Around this same time, I read Tim Ferris’ infamous book The 4-Hour Work Week. It needs no introduction, since its garnered a cult following and has been dubbed the 21st century business bible. It was a blueprint on how to become remote and earn passive income allowing you to live from anywhere and work minimally. While I don’t necessarily subscribe to the entire notion of minimal work hours from a laptop on a remote beach somewhere, it was completely eye-opening and solidified the idea that I did not want to sit at a desk slogging away on someone else’ dream for the rest of my life, as opposed to my own, and on my own schedule.

So I quit. I packed up my shit. And I moved to a tiny island in the middle of the Mediterranean. I physically forced myself out of my suffocating situation, to try my hand at starting something for myself.

lesson 1:

leap. Sometimes, you need to completely remove something from your life in order to create space for something else to enter it, even if that something isn’t apparent yet.

Career v2.0

Prior to the move, I started freelancing as a graphic designer on the side. Part of the issue of becoming an architect (and what prevents people from leaving the profession) is it’s all you know. Every course you take in school is pre-determined for you, tailored to specifics of the industry with little exposure to anything else. You do your entire undergraduate program alongside the exact same classmates in every single course for four years. So when you graduate, there is not much else you’ve been exposed to, as other undergraduate program students may have been via their multi-disciplinary electives. Architecture is all you know. Furthermore, you have dedicated years of actual blood, sweat, and tears to a program that has likely significantly impaired your health and possibly even shaved years off your life (think multiple all-nighters a week, but everyone is doing it so that’s normal right?). Talk about a fucked-up institution.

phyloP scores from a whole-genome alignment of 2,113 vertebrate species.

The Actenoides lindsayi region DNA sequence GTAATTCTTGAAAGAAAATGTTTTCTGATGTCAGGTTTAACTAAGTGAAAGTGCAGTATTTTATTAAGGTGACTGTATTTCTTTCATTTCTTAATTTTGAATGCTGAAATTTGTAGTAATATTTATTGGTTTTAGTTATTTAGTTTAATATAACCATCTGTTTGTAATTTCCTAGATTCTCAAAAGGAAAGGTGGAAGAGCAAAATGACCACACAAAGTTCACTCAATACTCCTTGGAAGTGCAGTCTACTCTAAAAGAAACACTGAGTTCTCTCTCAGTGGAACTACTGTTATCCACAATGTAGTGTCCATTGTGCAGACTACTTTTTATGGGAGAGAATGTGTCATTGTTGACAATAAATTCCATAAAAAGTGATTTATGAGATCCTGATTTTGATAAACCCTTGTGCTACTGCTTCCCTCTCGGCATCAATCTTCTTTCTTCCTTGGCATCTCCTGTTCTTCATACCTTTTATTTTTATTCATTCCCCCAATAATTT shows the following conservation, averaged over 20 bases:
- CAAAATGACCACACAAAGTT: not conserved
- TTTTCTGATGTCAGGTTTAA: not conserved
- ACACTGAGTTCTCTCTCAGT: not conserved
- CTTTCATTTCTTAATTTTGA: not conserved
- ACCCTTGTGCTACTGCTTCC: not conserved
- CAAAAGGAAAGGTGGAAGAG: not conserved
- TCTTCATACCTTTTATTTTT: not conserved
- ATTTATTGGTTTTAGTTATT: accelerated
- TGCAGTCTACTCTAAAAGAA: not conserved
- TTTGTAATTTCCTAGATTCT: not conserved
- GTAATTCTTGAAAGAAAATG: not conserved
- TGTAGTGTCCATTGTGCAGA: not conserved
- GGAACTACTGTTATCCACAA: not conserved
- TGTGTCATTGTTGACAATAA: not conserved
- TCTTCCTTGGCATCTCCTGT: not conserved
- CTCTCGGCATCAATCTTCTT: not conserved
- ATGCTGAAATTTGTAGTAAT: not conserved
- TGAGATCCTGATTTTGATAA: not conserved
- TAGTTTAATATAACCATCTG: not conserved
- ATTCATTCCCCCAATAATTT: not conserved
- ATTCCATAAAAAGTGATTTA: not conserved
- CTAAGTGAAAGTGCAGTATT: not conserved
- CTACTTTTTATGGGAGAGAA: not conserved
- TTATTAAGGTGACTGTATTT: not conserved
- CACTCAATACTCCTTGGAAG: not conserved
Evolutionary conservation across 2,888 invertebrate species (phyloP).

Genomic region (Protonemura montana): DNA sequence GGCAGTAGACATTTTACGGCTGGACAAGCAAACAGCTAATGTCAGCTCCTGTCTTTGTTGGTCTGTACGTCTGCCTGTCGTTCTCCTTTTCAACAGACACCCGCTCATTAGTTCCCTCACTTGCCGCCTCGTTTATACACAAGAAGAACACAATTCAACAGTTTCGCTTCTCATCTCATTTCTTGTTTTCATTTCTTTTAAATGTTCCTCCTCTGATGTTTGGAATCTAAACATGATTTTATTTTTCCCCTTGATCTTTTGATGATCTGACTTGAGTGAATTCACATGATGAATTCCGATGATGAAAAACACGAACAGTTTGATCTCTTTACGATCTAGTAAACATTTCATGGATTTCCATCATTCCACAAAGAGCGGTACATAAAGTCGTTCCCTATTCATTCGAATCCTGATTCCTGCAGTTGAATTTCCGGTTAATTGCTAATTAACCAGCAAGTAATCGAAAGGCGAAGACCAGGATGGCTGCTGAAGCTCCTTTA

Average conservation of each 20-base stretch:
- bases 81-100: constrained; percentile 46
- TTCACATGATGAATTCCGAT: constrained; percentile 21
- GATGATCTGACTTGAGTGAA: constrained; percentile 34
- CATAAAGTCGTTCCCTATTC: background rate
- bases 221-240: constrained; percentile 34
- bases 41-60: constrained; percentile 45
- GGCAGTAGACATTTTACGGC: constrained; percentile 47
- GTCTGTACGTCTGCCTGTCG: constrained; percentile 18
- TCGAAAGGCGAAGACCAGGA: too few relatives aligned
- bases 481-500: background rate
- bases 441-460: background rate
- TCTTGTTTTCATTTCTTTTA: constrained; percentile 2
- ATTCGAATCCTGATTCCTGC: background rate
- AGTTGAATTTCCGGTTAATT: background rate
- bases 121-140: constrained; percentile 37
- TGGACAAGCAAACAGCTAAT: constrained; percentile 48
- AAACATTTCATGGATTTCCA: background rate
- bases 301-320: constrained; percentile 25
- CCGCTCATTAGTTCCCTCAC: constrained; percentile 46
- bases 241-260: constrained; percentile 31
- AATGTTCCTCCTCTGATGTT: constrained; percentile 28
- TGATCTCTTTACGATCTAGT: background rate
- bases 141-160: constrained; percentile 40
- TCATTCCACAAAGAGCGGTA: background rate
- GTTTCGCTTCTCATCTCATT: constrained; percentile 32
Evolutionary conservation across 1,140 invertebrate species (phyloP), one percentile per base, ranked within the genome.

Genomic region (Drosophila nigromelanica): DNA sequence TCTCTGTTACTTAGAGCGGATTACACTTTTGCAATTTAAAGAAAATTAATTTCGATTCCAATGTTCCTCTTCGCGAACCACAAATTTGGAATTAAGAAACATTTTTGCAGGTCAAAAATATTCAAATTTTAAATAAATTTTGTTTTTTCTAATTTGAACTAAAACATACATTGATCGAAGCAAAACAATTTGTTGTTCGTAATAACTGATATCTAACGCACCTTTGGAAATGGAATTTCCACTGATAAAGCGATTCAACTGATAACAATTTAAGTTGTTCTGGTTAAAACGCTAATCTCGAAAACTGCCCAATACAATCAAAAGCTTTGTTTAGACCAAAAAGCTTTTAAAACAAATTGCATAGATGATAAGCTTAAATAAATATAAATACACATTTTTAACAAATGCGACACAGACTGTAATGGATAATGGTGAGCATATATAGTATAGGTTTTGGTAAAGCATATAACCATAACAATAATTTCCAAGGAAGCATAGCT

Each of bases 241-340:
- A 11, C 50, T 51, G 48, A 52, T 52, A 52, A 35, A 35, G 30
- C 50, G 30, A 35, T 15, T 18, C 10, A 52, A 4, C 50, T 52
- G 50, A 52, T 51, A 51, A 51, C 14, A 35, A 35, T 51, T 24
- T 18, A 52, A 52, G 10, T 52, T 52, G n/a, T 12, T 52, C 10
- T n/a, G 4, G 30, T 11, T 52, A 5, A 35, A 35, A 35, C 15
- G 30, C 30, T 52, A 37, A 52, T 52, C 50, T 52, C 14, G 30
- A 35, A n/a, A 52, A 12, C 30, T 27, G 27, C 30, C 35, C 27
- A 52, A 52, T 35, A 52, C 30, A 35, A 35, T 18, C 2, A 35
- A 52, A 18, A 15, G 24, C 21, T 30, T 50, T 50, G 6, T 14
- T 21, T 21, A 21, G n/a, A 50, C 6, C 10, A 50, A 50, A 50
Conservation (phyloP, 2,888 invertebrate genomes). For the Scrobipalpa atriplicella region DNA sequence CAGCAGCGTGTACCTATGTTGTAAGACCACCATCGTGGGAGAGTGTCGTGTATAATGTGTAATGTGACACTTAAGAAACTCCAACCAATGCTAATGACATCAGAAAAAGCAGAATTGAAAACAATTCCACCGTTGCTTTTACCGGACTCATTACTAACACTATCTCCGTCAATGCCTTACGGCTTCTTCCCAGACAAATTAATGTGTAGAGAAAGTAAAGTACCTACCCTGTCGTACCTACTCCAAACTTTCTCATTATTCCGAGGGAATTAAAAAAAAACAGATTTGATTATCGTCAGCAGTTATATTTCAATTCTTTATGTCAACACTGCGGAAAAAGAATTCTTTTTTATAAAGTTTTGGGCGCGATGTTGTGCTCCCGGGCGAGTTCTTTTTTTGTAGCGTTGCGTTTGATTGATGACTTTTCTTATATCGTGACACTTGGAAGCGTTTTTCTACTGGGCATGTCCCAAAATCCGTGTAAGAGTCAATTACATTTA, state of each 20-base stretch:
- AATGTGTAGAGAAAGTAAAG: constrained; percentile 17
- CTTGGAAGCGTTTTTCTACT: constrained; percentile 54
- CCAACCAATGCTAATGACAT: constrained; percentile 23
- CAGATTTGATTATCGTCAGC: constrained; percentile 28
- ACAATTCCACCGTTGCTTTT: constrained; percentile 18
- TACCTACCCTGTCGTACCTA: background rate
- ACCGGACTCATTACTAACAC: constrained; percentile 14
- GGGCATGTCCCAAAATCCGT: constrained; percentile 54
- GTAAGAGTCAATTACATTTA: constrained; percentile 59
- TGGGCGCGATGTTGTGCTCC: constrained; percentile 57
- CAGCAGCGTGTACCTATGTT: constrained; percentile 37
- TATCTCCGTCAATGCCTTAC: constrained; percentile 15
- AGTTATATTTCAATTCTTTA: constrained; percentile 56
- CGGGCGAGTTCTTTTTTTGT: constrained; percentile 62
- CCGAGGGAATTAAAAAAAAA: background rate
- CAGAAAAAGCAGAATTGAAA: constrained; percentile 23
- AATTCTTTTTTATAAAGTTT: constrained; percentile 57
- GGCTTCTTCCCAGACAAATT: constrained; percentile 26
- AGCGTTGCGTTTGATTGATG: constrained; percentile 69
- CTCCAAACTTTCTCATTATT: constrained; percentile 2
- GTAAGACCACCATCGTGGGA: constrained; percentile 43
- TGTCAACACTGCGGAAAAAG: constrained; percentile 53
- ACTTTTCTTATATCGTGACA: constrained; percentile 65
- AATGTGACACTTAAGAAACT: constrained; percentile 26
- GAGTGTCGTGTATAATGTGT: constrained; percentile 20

My point is, architecture is its own little bubble, and it’s hard to get out simply because you don’t have much knowledge or skills in anything else. I found lots of what we did as students in architecture school was kind of like glorified graphic design. Every assignment was accompanied by a presentation that had to be visually stunning. Except we were all self-taught. I’d put an Architecture students Adobe Creative Suite abilities up against that of a Graphic Design student’s any day. Coupled with our abilities to think and draw three-dimensionally, and you have a unique approach to design that could lend an upperhand in any marketing campaign.

So, graphic design was a natural progression. I started taking on freelance clients, developing their branding identity designing logos, book covers, web elements, social profiles, and various brand collateral. I loved it, and found it extremely fulfilling as a creative outlet.

lesson 2:

if [insert whatever profession you do] is all you know, learn something else on your own. Start with transferable skills, and build upon those.

A blog is born